Southern Co. (SO), the second-largest U.S. power company by market value, said second-quarter profit rose as it benefited from economic recovery in the four southeastern states it serves.
Net income rose to $623 million, or 71 cents a share, from $604 million, or 71 cents, a year earlier, Atlanta-based Southern said in a statement today. Excluding an insurance settlement related to its former Mirant Corp. subsidiary, per- share profit met the 69-cent average of 13 analysts’ estimates compiled by Bloomberg.
Southern added 20,000 new residential customers in the first half of 2012, more than it had expected to gain for the year. “The future continues to look bright for our region,” Chairman and Chief Executive Officer Thomas Fanning said in the statement.
Sales fell 7.5 percent to $4.18 billion from $4.52 billion a year earlier, in what was “an unusually warm second quarter in 2011,” the company said. Retail sales decreased 1.9 percent and residential sales fell 4.3 percent, while commercial and industrial dropped 1.4 percent and 0.1 percent, respectively.
Demand for power declined as consumers ran air conditioners less than a year earlier, Mark Barnett, a Chicago-based equity analyst with Morningstar Inc. (MORN), said in a phone interview before the results were announced.
Southern also faces potential cost overruns and delays as it builds the first new U.S. nuclear reactors since the 1970s. Southern and its partners have been negotiating who should pay $400 million in costs resulting from a half-year delay in licensing the two reactors at Vogtle, 26 miles (42 kilometers) southeast of Augusta, Georgia.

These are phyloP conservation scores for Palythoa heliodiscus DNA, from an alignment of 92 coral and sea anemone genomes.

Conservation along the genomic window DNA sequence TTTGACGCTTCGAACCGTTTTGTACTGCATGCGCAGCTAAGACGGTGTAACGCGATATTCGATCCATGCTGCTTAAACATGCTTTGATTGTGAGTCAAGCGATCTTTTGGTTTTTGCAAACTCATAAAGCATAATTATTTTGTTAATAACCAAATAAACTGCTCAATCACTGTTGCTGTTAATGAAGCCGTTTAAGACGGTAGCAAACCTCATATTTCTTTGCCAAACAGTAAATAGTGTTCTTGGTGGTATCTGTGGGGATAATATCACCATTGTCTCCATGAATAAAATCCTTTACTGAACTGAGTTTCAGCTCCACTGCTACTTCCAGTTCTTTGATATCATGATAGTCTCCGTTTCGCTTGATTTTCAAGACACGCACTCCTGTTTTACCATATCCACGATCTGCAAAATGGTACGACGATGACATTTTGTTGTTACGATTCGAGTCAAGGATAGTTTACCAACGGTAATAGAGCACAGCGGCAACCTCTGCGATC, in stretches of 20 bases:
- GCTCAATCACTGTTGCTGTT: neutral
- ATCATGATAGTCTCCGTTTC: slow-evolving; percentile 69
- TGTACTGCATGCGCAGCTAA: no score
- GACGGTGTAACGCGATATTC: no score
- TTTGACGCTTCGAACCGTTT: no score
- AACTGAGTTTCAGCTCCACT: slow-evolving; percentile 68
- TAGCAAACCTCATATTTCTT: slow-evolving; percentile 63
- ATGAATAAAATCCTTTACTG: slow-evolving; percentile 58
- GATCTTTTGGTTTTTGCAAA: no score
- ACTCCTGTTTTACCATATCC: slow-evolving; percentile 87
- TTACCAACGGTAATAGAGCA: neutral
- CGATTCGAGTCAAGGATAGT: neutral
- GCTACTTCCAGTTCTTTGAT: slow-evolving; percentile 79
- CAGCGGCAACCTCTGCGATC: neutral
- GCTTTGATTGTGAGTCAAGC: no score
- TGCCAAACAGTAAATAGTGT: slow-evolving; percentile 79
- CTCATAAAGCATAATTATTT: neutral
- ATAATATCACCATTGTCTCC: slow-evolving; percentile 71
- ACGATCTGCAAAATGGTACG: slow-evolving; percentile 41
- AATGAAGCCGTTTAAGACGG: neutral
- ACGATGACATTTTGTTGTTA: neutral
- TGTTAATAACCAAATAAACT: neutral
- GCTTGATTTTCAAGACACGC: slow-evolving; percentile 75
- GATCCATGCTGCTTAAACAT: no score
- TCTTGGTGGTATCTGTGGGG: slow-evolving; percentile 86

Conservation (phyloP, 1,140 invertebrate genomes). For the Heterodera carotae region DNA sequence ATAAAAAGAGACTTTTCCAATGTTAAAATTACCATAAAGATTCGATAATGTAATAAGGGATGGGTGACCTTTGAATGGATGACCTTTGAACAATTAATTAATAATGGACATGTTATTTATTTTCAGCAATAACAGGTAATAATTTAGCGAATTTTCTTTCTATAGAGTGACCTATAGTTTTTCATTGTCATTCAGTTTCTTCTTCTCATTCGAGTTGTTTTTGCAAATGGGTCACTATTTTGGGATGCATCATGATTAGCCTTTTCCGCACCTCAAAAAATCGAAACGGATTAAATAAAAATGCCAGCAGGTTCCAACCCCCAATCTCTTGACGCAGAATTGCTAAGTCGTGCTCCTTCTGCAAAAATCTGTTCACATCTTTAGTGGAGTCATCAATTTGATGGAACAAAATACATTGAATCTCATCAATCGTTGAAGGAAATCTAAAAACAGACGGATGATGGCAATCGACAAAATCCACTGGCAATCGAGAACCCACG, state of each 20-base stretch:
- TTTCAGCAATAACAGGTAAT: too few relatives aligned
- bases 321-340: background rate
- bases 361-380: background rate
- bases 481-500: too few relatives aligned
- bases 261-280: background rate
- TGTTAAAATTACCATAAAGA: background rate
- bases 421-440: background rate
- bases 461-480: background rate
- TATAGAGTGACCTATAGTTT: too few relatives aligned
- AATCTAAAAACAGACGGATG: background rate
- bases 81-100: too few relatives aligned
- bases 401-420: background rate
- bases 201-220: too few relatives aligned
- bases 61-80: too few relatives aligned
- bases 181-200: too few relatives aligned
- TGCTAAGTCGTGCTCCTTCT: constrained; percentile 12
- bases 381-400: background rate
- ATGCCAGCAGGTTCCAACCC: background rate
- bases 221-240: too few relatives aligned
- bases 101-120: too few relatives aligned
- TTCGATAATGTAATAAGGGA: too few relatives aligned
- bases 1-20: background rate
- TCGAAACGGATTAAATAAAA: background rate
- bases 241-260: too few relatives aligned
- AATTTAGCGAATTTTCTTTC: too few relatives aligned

“We expect a good bit of detail on Vogtle to be updated” during Southern’s earnings call, Barnett said.
Southern has 4.4 million customers in Alabama, Mississippi, Georgia and Florida and the capacity to produce 42,000 megawatts of electricity, according to its website. That’s enough power for about 33.6 million typical homes, according to a U.S. Energy Department estimate.
The company’s results were announced before the start of regular U.S. trading. Southern fell 1.1 percent to $47.11 yesterday in New York. The shares have three buy, 15 hold and four sell recommendations from analysts.
Duke Energy Corp. (DUK) is the largest U.S. utility owner by market value.
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